It appears that although men and women have different needs, some of these needs work in tandem. When a woman’s need for affection is met, she will be more willing to meet a man’s need for sex. When a man’s need for recreational companionship is met, there are more opportunities for the conversation that a woman craves.

This is what I have discovered so far. The main point is that we can do things every day that will help maintain a warm, close, loving relationship with our spouse and will keep that feeling of being “in love” alive. We cannot take each other for granted. We must work together to build a marriage, not just do whatever comes naturally and assume that our spouse has to take whatever we give them. We need to study each other and find out what their needs are. Then we need to love them enough to endeavor to meet their needs. The answer to marriage problems is to :   FALL IN LOVE! ♥

Quick Break for a Homeschool Update

I want to use this blog to keep track of what we do in homeschooling, so here’s what we’ve been doing lately.

    I read Sam Houston by Jean Lee Latham last week, thinking that we would be moving to Houston. It was good to learn about another great American even though we didn’t get the job in Houston. We won’t hold that against Sam Houston.

    I’m reading the second book of the Wilderking Trilogy, The Secret of the Swamp King. We really get a kick out of the antics of Aidan and the Feechiefolk. I love reading this book aloud to the kids. This is one accent I can do without effort. Southern twang.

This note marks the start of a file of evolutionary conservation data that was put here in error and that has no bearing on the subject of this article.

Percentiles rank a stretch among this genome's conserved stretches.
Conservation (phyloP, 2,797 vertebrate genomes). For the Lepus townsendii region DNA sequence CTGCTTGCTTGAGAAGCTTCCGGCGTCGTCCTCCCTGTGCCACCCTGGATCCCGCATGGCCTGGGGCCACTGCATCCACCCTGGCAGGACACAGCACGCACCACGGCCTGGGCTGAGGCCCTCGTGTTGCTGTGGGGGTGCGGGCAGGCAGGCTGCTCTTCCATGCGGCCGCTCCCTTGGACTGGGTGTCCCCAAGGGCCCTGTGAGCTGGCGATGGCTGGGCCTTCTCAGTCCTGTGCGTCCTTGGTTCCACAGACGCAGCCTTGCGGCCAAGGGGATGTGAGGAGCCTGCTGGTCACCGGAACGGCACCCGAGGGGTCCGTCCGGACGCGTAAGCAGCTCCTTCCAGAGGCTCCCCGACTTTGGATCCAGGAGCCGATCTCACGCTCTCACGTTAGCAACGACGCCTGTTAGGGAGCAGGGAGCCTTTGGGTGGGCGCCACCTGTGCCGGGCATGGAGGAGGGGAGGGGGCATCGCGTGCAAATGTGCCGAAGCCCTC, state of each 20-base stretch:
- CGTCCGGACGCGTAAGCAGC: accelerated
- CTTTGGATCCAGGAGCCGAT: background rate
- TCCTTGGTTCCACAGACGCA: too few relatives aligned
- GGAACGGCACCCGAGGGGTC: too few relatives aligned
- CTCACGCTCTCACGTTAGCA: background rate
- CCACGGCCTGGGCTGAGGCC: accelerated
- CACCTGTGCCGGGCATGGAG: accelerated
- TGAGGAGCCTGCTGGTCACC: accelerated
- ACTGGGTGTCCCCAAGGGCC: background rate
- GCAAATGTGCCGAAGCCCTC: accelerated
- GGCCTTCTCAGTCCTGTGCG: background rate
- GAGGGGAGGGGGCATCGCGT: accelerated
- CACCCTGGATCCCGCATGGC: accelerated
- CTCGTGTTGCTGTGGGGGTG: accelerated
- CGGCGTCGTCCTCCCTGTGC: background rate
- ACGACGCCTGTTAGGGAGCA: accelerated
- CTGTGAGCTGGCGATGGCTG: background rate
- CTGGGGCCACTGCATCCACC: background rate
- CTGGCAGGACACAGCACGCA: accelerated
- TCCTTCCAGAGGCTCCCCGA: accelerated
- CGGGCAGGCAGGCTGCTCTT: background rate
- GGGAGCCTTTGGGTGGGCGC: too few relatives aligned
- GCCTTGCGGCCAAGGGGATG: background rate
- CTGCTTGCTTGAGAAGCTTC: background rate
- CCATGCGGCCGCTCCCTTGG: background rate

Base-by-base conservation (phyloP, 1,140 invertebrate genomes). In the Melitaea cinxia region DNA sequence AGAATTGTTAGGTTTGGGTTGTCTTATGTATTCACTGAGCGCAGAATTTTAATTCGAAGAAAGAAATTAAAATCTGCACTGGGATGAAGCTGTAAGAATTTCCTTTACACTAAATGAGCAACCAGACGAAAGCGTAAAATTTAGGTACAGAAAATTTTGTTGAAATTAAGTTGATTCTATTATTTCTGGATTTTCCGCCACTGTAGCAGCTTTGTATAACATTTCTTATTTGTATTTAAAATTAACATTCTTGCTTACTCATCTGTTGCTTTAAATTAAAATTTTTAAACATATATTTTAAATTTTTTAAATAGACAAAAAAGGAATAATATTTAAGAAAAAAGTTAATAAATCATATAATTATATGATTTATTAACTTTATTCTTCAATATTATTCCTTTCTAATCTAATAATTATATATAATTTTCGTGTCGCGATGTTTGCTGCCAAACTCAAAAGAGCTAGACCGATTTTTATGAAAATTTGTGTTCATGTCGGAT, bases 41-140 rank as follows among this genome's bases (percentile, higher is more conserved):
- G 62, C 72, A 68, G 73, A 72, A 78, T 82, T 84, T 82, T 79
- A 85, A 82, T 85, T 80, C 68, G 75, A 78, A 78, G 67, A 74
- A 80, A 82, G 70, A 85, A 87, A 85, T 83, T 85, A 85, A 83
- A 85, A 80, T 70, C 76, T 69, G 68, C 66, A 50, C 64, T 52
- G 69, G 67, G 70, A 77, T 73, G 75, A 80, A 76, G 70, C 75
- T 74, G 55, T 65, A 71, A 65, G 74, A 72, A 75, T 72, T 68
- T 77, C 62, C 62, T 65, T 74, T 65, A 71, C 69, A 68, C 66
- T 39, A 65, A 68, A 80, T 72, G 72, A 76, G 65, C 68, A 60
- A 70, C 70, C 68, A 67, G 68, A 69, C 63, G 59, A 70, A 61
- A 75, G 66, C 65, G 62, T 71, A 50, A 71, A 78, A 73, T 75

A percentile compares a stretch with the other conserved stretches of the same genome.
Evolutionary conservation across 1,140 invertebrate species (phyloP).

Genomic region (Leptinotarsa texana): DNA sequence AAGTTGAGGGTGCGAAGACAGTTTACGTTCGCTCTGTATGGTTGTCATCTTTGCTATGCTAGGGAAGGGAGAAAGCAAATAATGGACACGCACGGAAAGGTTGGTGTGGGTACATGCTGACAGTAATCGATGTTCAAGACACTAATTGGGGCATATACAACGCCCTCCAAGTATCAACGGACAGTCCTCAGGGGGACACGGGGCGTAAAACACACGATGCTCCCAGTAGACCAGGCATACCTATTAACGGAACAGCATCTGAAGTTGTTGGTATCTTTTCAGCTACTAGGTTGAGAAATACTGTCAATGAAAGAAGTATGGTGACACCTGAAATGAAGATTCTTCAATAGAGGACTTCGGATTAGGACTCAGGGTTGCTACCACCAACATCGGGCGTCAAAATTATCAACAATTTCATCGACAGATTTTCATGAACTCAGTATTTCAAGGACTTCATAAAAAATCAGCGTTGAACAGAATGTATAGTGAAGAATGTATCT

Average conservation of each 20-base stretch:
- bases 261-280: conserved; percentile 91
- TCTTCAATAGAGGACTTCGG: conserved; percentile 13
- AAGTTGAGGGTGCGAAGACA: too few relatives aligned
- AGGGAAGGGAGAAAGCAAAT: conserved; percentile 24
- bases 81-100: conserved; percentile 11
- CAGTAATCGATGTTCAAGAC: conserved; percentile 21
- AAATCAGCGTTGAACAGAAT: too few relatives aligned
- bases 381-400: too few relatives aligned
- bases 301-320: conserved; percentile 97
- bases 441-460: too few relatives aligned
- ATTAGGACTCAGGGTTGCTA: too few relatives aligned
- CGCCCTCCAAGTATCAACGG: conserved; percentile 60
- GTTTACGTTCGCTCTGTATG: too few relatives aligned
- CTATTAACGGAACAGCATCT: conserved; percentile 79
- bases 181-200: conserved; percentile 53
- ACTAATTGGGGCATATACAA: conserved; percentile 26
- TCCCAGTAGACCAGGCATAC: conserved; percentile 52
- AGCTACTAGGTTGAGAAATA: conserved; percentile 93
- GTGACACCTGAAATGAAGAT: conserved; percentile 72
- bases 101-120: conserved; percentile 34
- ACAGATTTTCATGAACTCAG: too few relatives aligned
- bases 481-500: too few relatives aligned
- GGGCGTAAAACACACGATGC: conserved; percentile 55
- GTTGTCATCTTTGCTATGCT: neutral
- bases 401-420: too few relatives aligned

Morgan is reading all of The Box Car Children books. He is telling me what he reads. He says he’s even learning some history like Captain Cook discovering vitamin C and its healthful benefits, especially protection from scurvy. He has read four books so far, and is now starting from the beginning of the series.

    Kelsey has read several books lately: My Evil Twin; Junie B. Jones– lots of titles; McBroom’s Wonderful One-Acre Farm -Three Tall Tales; Trumpet of the Swan; Living In a World of White; A Little Princess with Daddy.

    I’m reading aloud to the oldest six:

    The Great Little Madison by Jean Fritz
    The Laird’s Inheritance by George McDonald
    I just started The Chestry Oak by Kate Seredy, recommended by Edith Schaeffer. It looks like it will be a good one. It reminds me of At the Back of the North Wind.

    There are so many other books I want to read to them.  I’m thankful for the time and opportunity to read with them.  What a bonding experience it is.

    Copy work for Kelsey and Morgan about the first six Presidents.